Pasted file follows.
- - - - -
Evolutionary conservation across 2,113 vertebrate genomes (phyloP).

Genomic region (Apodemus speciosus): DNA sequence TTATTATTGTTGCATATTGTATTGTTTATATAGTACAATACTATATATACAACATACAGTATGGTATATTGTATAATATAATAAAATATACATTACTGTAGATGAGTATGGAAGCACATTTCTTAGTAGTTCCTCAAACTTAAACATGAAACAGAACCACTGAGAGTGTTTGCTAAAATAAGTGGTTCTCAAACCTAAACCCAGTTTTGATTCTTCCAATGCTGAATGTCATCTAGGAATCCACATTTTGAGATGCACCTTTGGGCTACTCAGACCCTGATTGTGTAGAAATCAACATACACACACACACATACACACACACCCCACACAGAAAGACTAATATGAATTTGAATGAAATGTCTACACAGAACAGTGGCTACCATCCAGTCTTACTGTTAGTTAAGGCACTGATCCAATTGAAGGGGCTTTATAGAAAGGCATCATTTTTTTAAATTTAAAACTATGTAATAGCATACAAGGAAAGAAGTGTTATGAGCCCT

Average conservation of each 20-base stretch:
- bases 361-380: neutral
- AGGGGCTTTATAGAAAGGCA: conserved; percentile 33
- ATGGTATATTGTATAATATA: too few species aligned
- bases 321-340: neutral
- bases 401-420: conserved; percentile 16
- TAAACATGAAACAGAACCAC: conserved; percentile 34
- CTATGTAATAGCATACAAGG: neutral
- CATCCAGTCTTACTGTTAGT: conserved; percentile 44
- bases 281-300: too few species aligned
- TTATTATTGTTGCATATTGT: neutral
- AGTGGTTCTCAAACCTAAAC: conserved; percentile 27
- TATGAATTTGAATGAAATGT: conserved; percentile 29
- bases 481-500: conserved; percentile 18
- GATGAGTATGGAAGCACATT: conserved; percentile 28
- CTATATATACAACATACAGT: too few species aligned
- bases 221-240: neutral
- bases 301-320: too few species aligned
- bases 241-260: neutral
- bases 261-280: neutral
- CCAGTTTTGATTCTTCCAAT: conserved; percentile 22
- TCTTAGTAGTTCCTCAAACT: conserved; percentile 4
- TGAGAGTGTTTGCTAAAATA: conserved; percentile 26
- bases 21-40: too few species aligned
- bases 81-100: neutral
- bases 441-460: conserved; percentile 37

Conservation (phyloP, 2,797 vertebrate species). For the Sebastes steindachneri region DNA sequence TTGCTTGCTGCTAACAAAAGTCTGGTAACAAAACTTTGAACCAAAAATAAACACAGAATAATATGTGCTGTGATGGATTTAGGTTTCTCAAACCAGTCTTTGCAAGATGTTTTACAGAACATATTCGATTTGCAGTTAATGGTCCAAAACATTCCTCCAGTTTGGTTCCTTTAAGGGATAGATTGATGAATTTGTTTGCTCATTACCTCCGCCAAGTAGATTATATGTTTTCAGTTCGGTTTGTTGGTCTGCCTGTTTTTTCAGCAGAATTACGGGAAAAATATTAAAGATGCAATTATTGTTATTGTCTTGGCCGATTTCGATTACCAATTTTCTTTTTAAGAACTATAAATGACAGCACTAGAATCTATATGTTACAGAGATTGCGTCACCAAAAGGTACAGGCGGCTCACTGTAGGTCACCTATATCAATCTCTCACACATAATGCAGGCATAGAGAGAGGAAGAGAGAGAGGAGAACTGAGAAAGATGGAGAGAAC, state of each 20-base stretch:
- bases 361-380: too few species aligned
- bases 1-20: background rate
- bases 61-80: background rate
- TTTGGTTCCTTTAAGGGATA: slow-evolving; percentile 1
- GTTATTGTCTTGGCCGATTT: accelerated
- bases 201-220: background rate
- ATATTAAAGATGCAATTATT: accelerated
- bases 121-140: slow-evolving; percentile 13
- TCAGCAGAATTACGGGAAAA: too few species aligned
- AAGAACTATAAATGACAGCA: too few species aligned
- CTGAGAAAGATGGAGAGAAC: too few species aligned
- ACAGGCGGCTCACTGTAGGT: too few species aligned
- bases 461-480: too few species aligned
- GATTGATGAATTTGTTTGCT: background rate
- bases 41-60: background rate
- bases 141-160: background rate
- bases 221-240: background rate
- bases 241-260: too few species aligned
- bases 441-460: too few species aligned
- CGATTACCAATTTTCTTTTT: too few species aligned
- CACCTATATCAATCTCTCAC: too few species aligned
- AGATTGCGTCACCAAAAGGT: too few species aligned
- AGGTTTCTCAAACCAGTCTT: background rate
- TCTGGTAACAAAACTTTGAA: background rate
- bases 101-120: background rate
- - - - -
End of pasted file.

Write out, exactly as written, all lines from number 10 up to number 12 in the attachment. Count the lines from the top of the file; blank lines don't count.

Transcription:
- CTATGTAATAGCATACAAGG: neutral
- CATCCAGTCTTACTGTTAGT: conserved; percentile 44
- bases 281-300: too few species aligned